5. Hart J, Ackermann M, Jawardane G, Russell, G, Haig D, Reid H and Stewart J. (2007). Complete sequence and analysis of the ovine herpesvirus-2 genome. Journal of General Virology 88: 28-39.
6. Fleming SB, Anderson IE, Thomson J, Deane DL, McInnes CJ, McCaughan CA, Mercer AA, Haig DM. (2007). Infection with recombinant orf viruses demonstrates that the viral interleukin-10 is a virulence factor. Journal of General Virology 88: 1922-1927.
7. Anderson IE, Buxton D, Campbell I, Russell G, Davis WC, Hamilton MJ, Haig DM (2007). Immunohistochemical study of experimental malignant catarrhal fever in rabbits. Journal of Comparative Pathology 136: 156-166.
8. Hart J, Ackermann M, Jayawardane G, Russell G, Haig DM, Reid H, Stewart JP (2007). Complete sequence and analysis of the ovine herpesvirus 2 genome. Journal of General Virology 88:28-39.
9. Boudry, C., Markine-Goriaynoff, N., Delforge, C., Springael, J-Y., de Leval, L., Drion, P., Russell. G., Haig, D.M., Vanderplasschen, A. and Dewals, B (2007). The A5 gene of alcelaphine virus-1 encodes a constitutively-activated G-protein-coupled receptor that is non-essential for the induction of malignant catarrhal fever in rabbits. Journal of General Virology 88: 3224 - 3233.
10. Anderson, I., Deane, D., Swa, S., Thomson, J., Campbell, I., Buxton, D., Wei, X-Q., Stewart, J., Russell, G. and Haig, D.M (2008). Production and utilisation of interleukin-15 in malignant catarrhal fever. Journal of Comparative pathology 138:131-144.
11. Dry, I., Haig, D.M., Inglis, N.F., Imrie, L., Stewart, J.P., Russell, G.C. (2008) Proteomic analysis of pathogenic and attenuated Alcelaphine herpesvirus-1. Journal of Virology 82: 5390-5397.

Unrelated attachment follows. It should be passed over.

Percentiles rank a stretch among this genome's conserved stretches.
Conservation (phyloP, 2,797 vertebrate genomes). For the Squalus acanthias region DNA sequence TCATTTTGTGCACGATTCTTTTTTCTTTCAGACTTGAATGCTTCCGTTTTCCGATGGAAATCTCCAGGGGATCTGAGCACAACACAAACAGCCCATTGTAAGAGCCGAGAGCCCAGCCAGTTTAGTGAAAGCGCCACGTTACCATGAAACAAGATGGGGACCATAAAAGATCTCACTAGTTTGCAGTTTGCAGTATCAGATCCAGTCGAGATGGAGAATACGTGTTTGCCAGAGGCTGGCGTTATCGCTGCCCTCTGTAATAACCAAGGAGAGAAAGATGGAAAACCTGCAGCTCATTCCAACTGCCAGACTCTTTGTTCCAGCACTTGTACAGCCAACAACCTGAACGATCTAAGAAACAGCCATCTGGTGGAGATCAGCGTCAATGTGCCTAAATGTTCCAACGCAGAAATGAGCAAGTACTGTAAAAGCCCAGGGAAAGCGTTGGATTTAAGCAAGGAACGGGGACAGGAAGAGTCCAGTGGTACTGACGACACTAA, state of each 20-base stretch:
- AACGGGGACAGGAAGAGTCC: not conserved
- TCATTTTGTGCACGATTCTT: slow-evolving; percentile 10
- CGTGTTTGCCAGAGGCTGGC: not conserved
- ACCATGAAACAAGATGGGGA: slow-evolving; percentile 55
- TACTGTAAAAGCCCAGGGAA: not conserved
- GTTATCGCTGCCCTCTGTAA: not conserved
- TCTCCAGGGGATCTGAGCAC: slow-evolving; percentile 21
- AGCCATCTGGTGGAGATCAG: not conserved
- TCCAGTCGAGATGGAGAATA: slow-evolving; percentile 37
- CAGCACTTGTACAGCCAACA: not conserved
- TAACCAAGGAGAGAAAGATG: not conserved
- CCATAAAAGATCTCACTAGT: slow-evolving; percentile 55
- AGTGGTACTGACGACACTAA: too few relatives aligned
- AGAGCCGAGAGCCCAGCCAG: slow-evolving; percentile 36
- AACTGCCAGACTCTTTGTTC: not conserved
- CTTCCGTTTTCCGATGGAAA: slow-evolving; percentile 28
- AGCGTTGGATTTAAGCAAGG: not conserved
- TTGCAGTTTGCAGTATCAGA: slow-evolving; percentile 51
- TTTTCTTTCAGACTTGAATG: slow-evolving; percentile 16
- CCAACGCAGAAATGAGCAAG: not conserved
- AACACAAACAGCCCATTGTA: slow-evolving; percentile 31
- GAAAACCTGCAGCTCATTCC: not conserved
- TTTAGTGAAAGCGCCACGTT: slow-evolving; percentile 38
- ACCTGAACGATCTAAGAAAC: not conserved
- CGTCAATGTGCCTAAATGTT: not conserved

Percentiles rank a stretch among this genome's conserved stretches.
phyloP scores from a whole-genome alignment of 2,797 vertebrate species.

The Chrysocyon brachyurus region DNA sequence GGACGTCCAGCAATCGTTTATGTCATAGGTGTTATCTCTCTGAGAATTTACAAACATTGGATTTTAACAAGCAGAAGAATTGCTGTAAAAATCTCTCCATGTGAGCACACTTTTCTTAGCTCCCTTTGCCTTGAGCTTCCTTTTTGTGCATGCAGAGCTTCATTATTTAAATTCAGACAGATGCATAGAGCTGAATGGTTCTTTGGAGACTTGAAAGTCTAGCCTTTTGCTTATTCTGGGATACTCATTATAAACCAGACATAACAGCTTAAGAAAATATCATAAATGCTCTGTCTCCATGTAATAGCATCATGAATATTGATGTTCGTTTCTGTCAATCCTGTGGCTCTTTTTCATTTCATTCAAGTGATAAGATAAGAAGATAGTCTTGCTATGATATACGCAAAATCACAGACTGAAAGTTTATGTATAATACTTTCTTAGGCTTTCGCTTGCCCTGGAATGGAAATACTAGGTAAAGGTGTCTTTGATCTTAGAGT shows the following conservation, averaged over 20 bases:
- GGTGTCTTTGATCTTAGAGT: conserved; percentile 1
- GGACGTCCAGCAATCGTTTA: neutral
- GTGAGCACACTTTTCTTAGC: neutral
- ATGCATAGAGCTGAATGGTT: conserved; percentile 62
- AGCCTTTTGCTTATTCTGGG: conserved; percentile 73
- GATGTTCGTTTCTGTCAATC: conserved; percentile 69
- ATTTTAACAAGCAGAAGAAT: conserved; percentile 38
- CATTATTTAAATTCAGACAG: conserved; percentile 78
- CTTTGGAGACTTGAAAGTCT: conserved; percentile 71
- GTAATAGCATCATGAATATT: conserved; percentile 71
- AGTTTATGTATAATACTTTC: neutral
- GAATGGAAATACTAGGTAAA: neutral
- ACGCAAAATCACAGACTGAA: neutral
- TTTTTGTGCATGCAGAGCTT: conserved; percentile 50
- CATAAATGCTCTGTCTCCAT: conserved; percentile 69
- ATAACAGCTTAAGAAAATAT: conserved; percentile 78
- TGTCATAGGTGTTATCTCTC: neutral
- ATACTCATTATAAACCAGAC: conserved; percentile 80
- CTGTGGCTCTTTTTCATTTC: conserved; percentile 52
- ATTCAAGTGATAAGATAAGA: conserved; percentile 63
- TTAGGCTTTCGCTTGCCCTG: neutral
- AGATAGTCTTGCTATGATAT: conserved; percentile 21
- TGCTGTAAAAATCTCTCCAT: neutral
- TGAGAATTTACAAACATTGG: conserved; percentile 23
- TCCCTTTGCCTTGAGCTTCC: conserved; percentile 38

12. Haig, D.M., Grant, D., Deane, D.L., Campbell, I., Thomson, J., Jepson, C., Buxton, D. and Russell, G.C. (2008). An immunisation strategy for the protection of cattle against alcelaphine herpesvirus-1-induced malignant catarrhal fever. Vaccine, 26: 4461-4468.
13. Jayawardane, G., Russell, G.C., Thomson, J., Deane, D.L., Cox, H, Ackermann, M., Haig, D.M. and Stewart, J.P (2008). A Captured Viral IL-10 with Cellular Exon Structure: Implications for Viral Evolution. Journal of General Virology, 89: 2447-2455.
14. Jann, O., Werling, D., Chang, J-S., Haig, D.M. and Glass, E.J. (2008). Molecular evolution of bovine TLR2 suggests substitutions of functional relevance. BMC Evol Biol 8:288-296.
15. Meier-Trummer CS, Tobler K, Hilbe M, Stewart JP, Hart J, Campbell I, Haig DM, Glauser DL, Ehrensperger F, Ackermann M. (2009). Ovine herpesvirus 2 structural proteins in epithelial cells and M-cells of the appendix in rabbits with malignant catarrhal fever. Veterinary Microbiology. 137:235-42.
16. Chang, J.S. , Russell, G.C., Jann, O., Glass, E.J., Werling, D. and Haig, D.M. (2009). Molecular cloning and characterization of toll-like receptors 1-10 in sheep. Veterinary Immunology and Immunopathology 127:94-105.
17. Kwong LS, Parsons R, Patterson R, Coffey TJ, Thonur L, Chang J, Russell G, Haig D, Werling D and Hope JC, 2011. Characterisation of antibodies to bovine Toll-Like Receptor (TLR)-2 And cross-reactivity with ovine TLR2. Veterinary Immunology And Immunopathology. 139(2-4), 313-8
2. Russell GC, Benavides J, Grant DM, Todd H, Thomson J, Puri V, Nath M, Haig DM. 2012. Host gene expression changes in cattle infected with Alcelaphine herpesvirus 1.Virus Res. 2012 Oct;169(1):246-54. doi: 10.1016/j.virusres.2012.08.011.